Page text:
It would be more accurate (and honest) for the anti-abortion pavement counsellors prevented from hindering bpas clients from freely entering clinics to claim that it is their freedom to protest that is being undermined. And so it is. While the protesters could enjoy their freedom to speak against abortion elsewhere, the argument loses its function of protest when it is relocated. Its intention (to save the fetus from death by dissuading the woman from abortion) is thwarted.

How society draws the boundaries of acceptable protest actions is not a matter of first-order principles, as freedom of speech is, but rather something to be negotiated. The right to protest, which is the right to act upon one’s beliefs, should be protected insofar as it does not harm the capacity for the autonomous behaviour of others. In a climate where so much expression is forbidden, and so many voices are gagged, we should aspire to tolerance until confronted with the intolerable – recognising that this is a matter of judgement.

But tolerance can coexist with judgement. And I judge that verbal or physical protests at clinics are just plain wrong.

If they are intended to pursue an argument about abortion, they are misguided. Women who attend bpas clinics do not do so to demonstrate their moral or political views about abortion; they do so to obtain a practical resolution to a personal problem. Many would probably agree with the protesters that abortion is wrong in principle, but would say that the decision to end their pregnancy is right for them.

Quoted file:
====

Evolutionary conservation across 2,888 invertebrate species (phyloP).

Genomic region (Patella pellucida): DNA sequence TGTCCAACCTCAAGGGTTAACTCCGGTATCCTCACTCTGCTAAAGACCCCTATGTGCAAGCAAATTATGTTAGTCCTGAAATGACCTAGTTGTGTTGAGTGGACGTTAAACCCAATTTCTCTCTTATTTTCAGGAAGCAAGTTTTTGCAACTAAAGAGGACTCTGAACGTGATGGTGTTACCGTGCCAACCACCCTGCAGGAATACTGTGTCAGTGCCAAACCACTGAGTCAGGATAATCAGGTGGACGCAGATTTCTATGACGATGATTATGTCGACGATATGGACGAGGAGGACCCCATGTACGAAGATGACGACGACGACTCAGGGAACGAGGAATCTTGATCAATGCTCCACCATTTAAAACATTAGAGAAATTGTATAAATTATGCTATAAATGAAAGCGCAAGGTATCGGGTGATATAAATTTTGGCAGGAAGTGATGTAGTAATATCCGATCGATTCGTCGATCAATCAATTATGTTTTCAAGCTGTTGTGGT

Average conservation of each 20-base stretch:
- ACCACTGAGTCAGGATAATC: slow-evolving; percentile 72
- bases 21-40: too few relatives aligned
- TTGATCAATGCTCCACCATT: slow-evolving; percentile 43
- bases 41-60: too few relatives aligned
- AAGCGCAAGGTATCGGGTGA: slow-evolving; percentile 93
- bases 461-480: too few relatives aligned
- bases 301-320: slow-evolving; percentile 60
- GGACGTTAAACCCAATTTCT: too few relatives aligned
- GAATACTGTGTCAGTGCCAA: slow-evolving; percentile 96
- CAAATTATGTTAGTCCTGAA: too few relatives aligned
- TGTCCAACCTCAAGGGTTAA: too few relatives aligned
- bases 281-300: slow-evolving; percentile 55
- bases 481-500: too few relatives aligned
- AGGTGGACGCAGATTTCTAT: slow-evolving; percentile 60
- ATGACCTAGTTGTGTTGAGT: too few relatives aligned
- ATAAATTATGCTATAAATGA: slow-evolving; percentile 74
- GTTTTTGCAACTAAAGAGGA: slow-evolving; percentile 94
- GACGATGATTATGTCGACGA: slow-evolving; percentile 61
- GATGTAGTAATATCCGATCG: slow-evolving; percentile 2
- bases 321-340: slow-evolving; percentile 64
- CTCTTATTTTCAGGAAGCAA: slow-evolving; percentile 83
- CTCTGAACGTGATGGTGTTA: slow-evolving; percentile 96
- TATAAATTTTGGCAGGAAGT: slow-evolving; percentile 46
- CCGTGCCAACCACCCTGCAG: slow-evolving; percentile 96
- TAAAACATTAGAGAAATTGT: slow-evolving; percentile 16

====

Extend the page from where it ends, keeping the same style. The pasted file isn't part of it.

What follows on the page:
These women in this place, at this time, are not a legitimate target-audience for debate and discussion. This is not because pregnant women are especially vulnerable or susceptible to pressure, or that the protesters are aggressive bullies. It simply recognises that people entering an abortion clinic are looking for clinical care, not looking for an argument.

If the purpose of the protest is to impede and interfere with an individual woman’s abortion decision, then it represents an intolerable assault on a person’s autonomy – and the protesters must surely take the consequences, including assaults from the law or from offended individuals. They may see it as their mission to stop the abortions, but they will be faced by those of us who have a mission to stop them stopping women from exercising their reproductive choice.

Abortion clinics are not political theatre. The women who attend them, and the staff who care for them, are no one’s political props. Nothing should be unsayable. No image should be unshowable. But that does not mean words or images are ‘protected’ forms of activity to be invoked at any time to an instrumental end.

Ann Furedi is chief executive of bpas, the British Pregnancy Advisory Service.